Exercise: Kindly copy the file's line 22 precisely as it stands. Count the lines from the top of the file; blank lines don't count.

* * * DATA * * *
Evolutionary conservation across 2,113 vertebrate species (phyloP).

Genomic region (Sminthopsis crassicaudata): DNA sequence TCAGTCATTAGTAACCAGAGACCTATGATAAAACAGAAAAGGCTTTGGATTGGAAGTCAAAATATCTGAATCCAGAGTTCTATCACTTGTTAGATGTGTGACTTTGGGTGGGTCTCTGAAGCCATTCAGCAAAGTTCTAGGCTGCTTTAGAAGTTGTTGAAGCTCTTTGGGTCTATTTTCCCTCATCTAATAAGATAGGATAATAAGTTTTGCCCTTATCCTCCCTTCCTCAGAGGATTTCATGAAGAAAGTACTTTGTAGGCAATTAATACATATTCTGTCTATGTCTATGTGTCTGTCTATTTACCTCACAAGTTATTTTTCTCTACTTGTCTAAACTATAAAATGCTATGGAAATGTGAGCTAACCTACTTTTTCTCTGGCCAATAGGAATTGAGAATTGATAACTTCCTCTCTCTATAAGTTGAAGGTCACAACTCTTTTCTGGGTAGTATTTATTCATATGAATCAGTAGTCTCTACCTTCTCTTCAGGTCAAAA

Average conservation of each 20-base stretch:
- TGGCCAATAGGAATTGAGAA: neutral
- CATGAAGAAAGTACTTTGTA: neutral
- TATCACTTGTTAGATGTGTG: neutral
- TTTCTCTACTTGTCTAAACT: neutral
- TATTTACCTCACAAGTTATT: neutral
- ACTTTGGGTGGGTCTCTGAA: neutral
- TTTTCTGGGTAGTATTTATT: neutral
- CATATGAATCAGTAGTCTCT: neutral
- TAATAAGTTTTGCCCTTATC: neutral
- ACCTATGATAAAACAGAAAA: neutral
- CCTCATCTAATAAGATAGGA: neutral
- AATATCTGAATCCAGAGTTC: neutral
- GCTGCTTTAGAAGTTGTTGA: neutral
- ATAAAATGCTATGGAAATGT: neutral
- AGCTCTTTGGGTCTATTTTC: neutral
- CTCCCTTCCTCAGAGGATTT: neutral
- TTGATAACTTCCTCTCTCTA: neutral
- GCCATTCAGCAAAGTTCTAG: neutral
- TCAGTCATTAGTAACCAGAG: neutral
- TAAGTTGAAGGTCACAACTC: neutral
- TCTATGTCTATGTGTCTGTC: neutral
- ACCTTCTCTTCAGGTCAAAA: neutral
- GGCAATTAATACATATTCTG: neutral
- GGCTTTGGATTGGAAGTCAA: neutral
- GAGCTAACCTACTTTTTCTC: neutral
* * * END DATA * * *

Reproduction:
- TCAGTCATTAGTAACCAGAG: neutral